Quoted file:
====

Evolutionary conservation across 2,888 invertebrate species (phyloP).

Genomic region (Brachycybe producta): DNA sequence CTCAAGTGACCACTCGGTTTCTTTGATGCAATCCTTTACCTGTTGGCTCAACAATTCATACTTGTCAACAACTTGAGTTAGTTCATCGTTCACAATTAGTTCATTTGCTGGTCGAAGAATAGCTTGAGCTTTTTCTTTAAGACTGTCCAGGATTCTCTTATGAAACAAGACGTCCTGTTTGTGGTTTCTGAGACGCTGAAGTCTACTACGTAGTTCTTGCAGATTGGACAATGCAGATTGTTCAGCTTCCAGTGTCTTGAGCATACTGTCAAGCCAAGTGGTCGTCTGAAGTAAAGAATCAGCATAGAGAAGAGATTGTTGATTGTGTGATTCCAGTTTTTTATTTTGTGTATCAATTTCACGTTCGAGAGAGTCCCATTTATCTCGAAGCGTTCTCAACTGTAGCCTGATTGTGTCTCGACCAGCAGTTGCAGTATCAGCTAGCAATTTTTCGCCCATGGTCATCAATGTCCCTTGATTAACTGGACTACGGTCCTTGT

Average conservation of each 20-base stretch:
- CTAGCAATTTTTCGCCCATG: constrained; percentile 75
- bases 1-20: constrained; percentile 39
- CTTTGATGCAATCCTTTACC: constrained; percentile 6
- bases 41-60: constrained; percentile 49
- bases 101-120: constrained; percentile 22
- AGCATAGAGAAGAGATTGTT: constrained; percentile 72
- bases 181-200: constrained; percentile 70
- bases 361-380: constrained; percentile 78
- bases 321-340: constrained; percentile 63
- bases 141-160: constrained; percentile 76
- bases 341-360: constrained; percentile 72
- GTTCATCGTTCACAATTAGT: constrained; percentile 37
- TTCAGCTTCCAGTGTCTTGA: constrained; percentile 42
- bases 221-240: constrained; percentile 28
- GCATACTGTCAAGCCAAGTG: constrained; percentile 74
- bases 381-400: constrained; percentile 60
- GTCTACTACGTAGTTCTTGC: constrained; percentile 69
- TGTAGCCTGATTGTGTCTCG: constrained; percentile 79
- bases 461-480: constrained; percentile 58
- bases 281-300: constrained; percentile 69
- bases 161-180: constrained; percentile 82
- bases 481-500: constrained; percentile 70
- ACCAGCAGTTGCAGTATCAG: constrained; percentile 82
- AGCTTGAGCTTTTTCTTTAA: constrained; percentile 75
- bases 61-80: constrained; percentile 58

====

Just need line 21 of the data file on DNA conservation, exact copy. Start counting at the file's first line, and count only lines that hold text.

- TGTAGCCTGATTGTGTCTCG: constrained; percentile 79